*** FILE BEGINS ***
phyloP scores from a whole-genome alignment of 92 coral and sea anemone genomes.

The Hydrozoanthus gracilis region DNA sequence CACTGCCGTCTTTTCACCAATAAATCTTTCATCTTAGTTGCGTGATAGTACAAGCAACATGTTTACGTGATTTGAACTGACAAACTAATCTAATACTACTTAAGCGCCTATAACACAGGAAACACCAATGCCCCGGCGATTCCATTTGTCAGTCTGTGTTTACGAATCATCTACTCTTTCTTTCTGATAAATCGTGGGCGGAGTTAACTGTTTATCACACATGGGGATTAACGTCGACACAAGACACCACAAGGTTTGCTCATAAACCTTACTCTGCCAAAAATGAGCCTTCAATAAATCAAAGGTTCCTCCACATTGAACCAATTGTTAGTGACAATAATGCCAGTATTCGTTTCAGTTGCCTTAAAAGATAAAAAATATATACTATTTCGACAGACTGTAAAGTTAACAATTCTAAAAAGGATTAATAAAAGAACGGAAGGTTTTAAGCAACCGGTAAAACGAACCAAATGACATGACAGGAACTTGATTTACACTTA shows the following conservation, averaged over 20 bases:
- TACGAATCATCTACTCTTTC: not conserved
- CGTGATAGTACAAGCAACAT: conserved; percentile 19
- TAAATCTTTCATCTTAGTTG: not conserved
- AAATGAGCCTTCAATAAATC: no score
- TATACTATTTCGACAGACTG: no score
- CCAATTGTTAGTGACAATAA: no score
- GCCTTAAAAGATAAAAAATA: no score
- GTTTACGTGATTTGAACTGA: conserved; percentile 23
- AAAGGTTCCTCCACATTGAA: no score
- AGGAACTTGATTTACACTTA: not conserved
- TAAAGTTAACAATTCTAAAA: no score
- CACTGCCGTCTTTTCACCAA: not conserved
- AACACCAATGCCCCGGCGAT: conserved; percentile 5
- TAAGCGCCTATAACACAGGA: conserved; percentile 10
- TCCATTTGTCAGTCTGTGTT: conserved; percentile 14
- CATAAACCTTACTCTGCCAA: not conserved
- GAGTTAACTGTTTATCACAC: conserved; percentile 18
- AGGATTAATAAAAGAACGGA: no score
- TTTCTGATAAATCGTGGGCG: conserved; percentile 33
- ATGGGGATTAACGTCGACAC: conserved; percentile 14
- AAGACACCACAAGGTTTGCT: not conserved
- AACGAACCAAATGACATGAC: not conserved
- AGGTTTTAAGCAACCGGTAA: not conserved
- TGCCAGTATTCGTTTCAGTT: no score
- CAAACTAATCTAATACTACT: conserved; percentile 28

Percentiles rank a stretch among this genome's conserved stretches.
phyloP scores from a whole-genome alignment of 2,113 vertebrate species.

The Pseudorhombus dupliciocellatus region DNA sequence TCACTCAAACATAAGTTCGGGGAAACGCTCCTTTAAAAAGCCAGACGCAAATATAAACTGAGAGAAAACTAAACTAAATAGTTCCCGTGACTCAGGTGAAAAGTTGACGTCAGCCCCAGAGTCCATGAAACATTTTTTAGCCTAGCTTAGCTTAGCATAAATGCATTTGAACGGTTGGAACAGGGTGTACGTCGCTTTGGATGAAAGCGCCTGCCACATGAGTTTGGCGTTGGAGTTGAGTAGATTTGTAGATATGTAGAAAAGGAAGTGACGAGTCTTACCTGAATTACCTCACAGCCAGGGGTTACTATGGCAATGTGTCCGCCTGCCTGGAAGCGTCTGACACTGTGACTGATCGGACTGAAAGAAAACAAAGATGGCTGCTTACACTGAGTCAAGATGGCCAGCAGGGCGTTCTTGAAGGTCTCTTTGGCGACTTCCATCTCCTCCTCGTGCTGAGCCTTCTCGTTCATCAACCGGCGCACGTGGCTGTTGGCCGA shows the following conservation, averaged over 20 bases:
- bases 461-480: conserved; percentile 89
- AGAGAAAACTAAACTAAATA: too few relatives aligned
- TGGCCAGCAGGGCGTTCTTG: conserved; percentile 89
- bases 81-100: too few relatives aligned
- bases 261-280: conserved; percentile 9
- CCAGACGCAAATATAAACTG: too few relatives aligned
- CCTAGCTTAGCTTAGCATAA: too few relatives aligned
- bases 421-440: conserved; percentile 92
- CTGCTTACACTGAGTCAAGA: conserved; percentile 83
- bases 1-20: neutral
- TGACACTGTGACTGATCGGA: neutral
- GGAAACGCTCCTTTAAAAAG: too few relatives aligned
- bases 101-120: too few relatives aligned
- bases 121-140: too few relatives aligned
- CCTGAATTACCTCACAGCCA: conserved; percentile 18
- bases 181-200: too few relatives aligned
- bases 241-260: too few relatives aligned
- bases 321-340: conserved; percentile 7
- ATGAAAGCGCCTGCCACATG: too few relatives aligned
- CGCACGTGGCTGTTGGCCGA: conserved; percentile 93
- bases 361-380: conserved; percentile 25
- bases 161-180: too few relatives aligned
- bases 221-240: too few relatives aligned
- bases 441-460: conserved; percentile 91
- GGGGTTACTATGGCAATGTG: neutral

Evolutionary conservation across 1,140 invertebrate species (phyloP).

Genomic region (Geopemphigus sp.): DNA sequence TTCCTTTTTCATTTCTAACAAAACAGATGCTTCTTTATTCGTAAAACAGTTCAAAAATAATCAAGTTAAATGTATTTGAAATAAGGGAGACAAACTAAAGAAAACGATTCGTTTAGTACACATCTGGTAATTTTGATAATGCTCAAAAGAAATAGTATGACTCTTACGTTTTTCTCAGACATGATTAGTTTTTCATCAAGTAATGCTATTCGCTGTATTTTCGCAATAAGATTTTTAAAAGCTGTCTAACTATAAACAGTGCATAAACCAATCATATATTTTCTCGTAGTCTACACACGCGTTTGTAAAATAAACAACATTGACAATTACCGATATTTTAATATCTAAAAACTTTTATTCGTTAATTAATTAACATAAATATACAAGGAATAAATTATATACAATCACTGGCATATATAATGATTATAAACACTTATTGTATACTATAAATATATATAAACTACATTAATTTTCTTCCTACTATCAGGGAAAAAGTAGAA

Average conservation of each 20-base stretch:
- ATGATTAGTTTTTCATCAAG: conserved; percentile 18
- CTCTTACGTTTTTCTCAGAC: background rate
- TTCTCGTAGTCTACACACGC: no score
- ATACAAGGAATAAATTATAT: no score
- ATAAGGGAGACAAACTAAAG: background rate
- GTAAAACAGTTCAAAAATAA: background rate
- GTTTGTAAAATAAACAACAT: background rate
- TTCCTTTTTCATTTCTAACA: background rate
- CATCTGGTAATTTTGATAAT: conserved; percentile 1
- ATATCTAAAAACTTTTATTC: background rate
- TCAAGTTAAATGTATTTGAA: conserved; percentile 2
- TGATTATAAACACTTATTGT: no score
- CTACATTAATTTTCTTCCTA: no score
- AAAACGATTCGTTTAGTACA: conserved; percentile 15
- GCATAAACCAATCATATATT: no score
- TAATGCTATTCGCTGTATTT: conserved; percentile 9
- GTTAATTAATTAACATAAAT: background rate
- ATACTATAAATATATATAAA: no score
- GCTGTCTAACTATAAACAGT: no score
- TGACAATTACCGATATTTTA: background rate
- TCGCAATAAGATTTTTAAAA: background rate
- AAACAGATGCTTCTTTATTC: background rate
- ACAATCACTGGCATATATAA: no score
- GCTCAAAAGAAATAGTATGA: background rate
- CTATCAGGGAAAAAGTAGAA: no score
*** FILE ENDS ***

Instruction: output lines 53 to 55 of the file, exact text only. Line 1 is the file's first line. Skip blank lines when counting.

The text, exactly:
- bases 221-240: too few relatives aligned
- bases 441-460: conserved; percentile 91
- GGGGTTACTATGGCAATGTG: neutral